The swastika found on H. Drew Galloway’s car. Photo courtesy of @hdrewgalloway

“I deciphered the message, ‘its over fa**ots,’ and we all agreed the message was political in nature.” UTSA alumnus Drew Galloway said when describing the discovery of vandalism on his car in a police report. “I asked the officer if the crime would be classified as a hate crime and was told it would not because there was no suspect – it would be classified as graffiti instead.”

Four days after this, Galloway discovered a large swastika scrawled onto the trunk of his car.

Galloway’s partner, Martin, and their two children’s sense of security was shaken after their car was vandalised with the homophobic slurs and a swastika; a response to the crime was the next move.

The course of action following a hate crime can be obscure. The trauma of being targeted paired with the general infrequency of hate crimes (the latest FBI hate-crime statistic available reported  5,850 hate crime incidents in 2015) pose as challenges to finding concrete answers about a response.

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Immediately, Galloway reported the vandalism to the San Antonio police.

“While reporting hate crimes can be very difficult emotionally, talking with law enforcement authorities is absolutely essential to keeping our community safe from bias-based crimes and discrimination.” Galloway said. “We cannot allow these acts to spread in our city. We all – victims, protectors and allies – must speak out against these incidents and do everything possible to ensure hate crimes are properly acted upon by law enforcement and elected officials.”

Many targeted attacks are filed as different crimes. This can be problematic for a victim who wants an accurate report of how they were harmed and what to identify it as.

For Galloway, the two targeted attacks on his personal property was certainly a hate crime.

“I began calling SAPD to inquire about why the crime was not listed as a hate crime. Each time, I was told it was because there was no suspect; if a suspect was located, the charge of graffiti could be escalated to a hate crime.”

The crime was not filed as a hate crime until the media became involved. Galloway said after KENS5 questioned the SAPD the crime immediately escalated into an anti-homosexual hate crime.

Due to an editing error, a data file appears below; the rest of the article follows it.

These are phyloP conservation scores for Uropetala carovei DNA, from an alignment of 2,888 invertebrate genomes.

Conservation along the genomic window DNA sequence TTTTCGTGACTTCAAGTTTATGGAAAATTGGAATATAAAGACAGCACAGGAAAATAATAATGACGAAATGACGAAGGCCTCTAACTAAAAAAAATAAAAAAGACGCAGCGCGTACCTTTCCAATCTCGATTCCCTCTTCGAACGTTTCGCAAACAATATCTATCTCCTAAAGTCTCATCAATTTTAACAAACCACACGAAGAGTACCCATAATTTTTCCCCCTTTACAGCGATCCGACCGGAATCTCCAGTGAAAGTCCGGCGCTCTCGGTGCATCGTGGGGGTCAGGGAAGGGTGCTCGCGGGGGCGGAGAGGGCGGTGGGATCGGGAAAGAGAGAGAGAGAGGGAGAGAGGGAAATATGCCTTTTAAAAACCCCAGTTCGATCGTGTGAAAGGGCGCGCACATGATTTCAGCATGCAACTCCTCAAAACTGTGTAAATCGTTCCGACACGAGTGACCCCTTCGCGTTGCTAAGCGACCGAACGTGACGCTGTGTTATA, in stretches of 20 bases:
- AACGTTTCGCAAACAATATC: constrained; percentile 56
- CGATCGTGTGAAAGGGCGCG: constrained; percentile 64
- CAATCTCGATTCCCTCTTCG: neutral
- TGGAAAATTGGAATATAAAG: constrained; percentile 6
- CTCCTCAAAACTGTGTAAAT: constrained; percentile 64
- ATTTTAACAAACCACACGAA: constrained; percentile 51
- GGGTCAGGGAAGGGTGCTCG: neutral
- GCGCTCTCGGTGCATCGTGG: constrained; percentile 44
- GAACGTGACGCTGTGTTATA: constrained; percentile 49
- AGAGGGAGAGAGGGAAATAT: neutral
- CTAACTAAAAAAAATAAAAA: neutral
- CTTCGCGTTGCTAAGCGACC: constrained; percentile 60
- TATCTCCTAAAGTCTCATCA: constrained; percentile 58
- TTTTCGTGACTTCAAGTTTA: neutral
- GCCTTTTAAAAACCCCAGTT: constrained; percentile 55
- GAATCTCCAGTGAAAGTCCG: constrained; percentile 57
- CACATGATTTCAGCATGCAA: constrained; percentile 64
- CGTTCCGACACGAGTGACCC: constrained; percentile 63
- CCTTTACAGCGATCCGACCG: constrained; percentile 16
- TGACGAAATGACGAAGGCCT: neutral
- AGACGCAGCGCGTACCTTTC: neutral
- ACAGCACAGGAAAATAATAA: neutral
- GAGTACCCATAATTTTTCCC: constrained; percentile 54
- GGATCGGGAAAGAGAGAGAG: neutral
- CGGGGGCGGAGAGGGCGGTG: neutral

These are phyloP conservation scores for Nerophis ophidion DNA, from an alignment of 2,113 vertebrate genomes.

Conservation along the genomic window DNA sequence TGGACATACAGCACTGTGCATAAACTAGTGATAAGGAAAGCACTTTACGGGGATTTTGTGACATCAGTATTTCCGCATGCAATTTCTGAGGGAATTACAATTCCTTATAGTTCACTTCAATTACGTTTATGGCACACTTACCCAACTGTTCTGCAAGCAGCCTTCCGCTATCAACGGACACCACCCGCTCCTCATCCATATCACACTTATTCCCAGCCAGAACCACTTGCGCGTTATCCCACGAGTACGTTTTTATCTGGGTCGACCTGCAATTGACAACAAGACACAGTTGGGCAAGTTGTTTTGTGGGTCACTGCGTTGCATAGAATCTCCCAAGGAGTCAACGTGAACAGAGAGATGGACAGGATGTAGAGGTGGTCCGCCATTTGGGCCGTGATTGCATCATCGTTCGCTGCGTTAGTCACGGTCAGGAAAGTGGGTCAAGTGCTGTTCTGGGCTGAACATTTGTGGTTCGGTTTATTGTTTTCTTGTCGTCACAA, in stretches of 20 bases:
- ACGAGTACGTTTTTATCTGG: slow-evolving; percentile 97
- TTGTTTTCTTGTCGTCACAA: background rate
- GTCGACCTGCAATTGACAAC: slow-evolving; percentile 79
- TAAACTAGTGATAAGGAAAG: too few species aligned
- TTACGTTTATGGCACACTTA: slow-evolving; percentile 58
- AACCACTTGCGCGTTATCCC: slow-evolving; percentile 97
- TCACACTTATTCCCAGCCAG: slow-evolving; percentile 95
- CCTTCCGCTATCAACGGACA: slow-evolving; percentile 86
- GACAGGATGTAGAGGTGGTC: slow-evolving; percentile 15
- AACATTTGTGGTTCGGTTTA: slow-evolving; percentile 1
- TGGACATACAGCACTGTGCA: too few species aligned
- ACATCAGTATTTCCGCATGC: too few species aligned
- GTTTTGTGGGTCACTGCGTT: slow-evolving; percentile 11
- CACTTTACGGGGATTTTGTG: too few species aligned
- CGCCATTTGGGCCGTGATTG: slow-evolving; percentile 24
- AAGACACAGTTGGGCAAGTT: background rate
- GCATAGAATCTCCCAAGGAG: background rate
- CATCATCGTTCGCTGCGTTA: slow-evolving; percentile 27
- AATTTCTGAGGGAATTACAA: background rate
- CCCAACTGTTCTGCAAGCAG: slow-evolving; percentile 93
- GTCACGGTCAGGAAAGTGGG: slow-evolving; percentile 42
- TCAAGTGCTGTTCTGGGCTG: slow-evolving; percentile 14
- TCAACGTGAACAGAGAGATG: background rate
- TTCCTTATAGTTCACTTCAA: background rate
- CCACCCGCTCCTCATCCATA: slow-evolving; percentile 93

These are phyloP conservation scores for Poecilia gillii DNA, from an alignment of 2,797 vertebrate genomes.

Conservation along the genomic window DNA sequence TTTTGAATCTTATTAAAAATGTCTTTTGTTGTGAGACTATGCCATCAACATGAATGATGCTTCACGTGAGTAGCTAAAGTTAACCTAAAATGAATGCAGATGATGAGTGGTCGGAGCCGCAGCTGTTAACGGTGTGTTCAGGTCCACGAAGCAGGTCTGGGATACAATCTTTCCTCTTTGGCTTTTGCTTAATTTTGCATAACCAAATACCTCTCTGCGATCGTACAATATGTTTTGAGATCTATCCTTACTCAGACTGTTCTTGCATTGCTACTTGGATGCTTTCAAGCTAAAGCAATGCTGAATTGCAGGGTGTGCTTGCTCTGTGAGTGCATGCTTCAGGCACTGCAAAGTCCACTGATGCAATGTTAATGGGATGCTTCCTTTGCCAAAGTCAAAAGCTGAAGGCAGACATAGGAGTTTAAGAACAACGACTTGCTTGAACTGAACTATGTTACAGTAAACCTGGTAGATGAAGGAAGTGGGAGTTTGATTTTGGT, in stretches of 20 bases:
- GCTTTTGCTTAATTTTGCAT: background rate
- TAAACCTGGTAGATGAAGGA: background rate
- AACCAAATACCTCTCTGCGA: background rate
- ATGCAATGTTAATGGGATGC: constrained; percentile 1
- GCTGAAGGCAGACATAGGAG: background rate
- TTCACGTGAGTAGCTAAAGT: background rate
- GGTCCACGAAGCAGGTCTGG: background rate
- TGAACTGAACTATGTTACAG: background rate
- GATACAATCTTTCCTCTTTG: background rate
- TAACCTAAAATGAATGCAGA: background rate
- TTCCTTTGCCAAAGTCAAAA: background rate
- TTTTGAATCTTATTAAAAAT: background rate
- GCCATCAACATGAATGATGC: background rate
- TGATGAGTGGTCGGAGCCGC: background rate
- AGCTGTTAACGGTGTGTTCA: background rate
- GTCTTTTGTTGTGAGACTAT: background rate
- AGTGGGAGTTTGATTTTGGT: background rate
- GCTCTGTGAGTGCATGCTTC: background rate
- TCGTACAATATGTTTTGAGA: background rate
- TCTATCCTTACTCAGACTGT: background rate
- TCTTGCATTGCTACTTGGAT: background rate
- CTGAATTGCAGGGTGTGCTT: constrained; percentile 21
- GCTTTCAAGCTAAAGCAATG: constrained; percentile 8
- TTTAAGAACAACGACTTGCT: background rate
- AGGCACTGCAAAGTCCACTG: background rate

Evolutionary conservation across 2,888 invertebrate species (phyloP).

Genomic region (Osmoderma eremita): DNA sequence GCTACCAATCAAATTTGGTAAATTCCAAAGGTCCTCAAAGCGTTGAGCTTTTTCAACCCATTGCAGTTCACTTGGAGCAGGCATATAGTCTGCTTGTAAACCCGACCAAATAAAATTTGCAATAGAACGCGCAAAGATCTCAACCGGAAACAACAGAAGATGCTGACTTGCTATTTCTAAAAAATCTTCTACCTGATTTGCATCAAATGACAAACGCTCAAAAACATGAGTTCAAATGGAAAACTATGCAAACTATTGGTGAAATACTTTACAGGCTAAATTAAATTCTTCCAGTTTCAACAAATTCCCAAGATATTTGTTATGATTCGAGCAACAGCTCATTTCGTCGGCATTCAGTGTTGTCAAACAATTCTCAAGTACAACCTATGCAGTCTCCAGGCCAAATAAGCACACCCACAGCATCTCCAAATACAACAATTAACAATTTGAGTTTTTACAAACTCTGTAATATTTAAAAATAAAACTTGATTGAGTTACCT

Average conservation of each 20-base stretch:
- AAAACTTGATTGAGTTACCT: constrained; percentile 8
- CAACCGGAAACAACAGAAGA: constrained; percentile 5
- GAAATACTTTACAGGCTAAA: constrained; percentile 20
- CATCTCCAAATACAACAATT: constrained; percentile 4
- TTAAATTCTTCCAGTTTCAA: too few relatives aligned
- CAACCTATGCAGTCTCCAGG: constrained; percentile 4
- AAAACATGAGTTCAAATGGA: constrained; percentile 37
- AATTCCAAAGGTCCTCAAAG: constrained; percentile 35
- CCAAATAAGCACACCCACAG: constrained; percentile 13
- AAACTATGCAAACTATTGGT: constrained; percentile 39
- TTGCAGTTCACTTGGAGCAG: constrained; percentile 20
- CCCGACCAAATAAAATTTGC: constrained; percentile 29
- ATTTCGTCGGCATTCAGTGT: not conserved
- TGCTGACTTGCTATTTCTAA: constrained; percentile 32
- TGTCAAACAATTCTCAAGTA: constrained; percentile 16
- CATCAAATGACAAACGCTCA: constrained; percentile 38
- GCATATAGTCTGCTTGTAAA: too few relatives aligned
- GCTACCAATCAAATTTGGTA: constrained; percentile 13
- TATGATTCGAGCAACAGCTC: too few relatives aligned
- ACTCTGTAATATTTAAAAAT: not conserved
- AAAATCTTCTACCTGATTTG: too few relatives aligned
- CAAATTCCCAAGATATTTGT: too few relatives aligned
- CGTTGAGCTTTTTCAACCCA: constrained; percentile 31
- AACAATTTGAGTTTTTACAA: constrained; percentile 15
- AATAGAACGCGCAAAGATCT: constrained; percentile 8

Media exposure to the crime was prompted by social media. Galloway took to Facebook and Twitter to share his experience with his network as well as contact city officials.

Then came results.

Councilman Ron Nirenberg and Councilwoman Shirley Gonzales’ office reached out to him directly. Several other members of city council responded to him on Twitter.

“The news stations reacted quickly,” Galloway said. “I called Mayor Ivy Taylor’s office and our Councilman Mike Gallagher’s office directly; I spoke with Mayor Taylor in the afternoon but never heard from Councilman Gallagher (in either instance).”

Though the SAPD assured Galloway that both crimes would be listed as hate crimes, the office of Diversity and Inclusion said both crimes would not fall under the protections of the Non-Discrimination Ordinance.

“This was extremely disappointing,” Galloway said. “We need the Non-Discrimination Ordinance to protect victims of hate crimes, which means strengthening the ordinance’s scope and reach.”

In hindsight, Galloway discussed possible measures that would have helped him and his family.

He felt that standardized methods of locally reporting hate crimes, such as clearer definitions of hate words/phrases and symbols would have helped the officers record the the crime accurately.

“We need hate crime data released to the local public in a timely manner,” Galloway said. “Local open data initiatives and access to aggregated crime SAPD statistics could help the tech community bring some solutions to the table.”

The FBI analyzes local hate crime reports and releases aggregated data annually. This information helps identify trends and track hate organizations across the United States.

Calling for appropriate intervention is critical but grassroot efforts to combat hate-charged crimes in one’s own community is equally important. As Executive Director of MOVE San Antonio, Galloway employed his civic knowledge to a cause close to home. MOVE is scheduled to provide training on a responsible report and if necessary, intervention of harassment in one’s community.

“MOVE San Antonio’s training comes at a time of great importance.” Galloway said. “Reports of hate crimes have skyrocketed since the election.”  

MOVE U Civic Education Series, MOVE San Antonio is hosting a Bystander Intervention Training workshop on Dec. 6, 2016 from 5:30 – 7:00 p.m. in the Bexar Room at UTSA. They will talk about bias-based discrimination and crimes; how to support vulnerable communities and victims of hate acts; and how to safely report, intervene and deescalate discriminatory threats and acts. The training will aim to give students and community members practical skills to help protect their neighbors from verbal, physical and sexual abuse.

“Young people are champions of vulnerable communities in our city and instrumental in demanding change to protect their classmates, friends and neighbors,” Galloway concluded. “We’re the ones we have been waiting for and the time to act is now.”

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